It's all in the timing, or so the saying goes.
That adage goes double wherever technology is concerned. As soon as one product is released, it seems, a newer version of it is just around the corner.
It should come as no surprise, then, that Daniel Tal, author of the recent Rendering in SketchUp, warns readers that at some point after the book is published, newer versions of the software would become available. He was more right than maybe even he would have thought, since the book was only published in March and a new version of SketchUp itself (the free version is now called SketchUp Make) came out in late May, a mere two months after Rendering was published..
Fortunately for readers, Rendering was written with that in mind, and the new versions of SketchUp aren't a radical departure from the immediate prior version, with some functionality added to the Pro version.. As a result of Tal's intent to make the book relevant for as long as it can be, the book has some strong fundamentals. In other words, while the book does include details such as software-specific commands (which could change over time), it is also heavy on principles, which are more likely to stay the same even as technology advances. His previous book, Google SketchUp for Site Design, published in 2007, remains a solid introduction to SketchUp itself for landscape architects and planners, even though several newer versions of the software have been released since it was published.
The text, as the title indicates, is more about rendering in SketchUp... However, the actual rendering is done with external software. The reason for that is the titular program doesn't have any photorealistic rendering tools native within it; renderers using the software rely on one or more integrated renderign programs (IRPs) that work in tandem with SketchUp to produce the desired images. In short, SketchUp produces the base model and external programs render it.The book explicates a universal (multi-platform) process that can be used with a variety of IRPs, including Shaderlight, SU Podium, and Twilight Render.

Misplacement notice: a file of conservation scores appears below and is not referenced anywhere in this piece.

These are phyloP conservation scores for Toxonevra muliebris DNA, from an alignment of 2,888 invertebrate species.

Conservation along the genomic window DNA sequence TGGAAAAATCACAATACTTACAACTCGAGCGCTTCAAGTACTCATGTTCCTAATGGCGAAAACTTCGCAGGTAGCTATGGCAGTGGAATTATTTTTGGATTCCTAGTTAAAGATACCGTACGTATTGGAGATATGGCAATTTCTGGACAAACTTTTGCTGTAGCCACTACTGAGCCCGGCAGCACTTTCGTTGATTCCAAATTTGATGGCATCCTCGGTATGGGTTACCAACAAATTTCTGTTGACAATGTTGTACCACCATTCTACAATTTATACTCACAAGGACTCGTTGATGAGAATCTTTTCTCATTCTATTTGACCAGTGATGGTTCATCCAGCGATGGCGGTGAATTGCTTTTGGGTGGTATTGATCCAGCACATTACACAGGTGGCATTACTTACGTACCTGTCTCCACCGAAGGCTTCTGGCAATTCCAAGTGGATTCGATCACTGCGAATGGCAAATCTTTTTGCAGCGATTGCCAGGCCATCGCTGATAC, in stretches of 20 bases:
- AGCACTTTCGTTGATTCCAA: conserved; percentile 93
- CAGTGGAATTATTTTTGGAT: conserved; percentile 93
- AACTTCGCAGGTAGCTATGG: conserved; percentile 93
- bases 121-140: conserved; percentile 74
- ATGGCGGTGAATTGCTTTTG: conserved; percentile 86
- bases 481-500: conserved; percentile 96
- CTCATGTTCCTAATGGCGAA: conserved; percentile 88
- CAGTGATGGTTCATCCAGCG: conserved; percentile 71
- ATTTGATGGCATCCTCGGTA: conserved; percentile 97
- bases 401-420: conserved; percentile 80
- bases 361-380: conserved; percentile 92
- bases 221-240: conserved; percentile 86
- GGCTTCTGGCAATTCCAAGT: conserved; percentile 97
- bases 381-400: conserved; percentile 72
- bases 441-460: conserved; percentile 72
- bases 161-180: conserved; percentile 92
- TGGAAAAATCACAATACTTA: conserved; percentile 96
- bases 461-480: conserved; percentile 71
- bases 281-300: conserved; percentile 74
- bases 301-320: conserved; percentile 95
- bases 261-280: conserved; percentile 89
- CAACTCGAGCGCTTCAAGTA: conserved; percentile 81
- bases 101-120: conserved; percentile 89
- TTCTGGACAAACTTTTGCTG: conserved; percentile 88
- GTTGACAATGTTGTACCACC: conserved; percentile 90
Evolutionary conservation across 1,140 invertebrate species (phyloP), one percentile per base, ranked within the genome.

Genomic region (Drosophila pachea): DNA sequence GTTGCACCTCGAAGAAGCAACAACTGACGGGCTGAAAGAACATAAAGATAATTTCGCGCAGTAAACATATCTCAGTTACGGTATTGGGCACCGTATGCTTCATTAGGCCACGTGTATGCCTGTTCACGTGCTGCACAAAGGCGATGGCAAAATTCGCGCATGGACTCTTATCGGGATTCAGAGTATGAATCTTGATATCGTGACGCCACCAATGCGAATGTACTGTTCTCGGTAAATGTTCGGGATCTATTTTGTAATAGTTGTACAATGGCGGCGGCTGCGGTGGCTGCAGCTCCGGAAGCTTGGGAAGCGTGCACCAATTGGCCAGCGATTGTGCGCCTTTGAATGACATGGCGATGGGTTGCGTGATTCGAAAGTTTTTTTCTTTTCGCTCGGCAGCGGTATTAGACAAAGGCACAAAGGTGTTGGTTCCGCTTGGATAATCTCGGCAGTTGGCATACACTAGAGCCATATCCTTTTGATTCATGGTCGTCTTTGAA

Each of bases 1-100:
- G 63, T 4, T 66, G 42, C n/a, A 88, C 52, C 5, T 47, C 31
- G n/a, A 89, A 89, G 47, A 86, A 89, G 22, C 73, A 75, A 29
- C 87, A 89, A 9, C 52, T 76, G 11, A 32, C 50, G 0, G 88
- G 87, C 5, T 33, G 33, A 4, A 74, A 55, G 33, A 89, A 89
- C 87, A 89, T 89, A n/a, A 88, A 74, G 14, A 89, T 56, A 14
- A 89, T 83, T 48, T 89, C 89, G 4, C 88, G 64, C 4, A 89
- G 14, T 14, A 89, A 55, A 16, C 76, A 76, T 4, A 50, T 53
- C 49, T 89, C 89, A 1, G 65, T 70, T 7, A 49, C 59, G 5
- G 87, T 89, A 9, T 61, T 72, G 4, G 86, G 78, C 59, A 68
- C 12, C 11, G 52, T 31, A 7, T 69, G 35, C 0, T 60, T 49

The book follows a logical, step-by-step trajectory, reflecting Tal's classroom experience teaching SketchUp techniques. It's also heavily illustrated, filled with images both rendered and unrendered, as well as side by side comparisons of the same image rendered using different settings or software. Each caption contains information on which software was used to produce the image, so that the reader can be sure which program produced which results.
As in his first book, Tal brings an eye for detail to the book. Each step is covered in detail, and external references are included where appropriate, such as directing the reader to online sources for surface texture.
Tal's prose, too, has improved since his first book. That text had the occasionally awkward turns of phrases, and the author himself stated his primary talent wasn't writing and that he relied on others for assistance. This time around, however, the writing flows well throughout, possibly indicating Tal's maturity as a writer.
Overall, the book is unique in that it covers a subject seldom covered elsewhere in book form. For the beginner looking to jump into SketchUp rendering or the advanced user looking to expand his knowledge of rendering techniques, Rendering in Google SketchUp offers a wealth of techniques.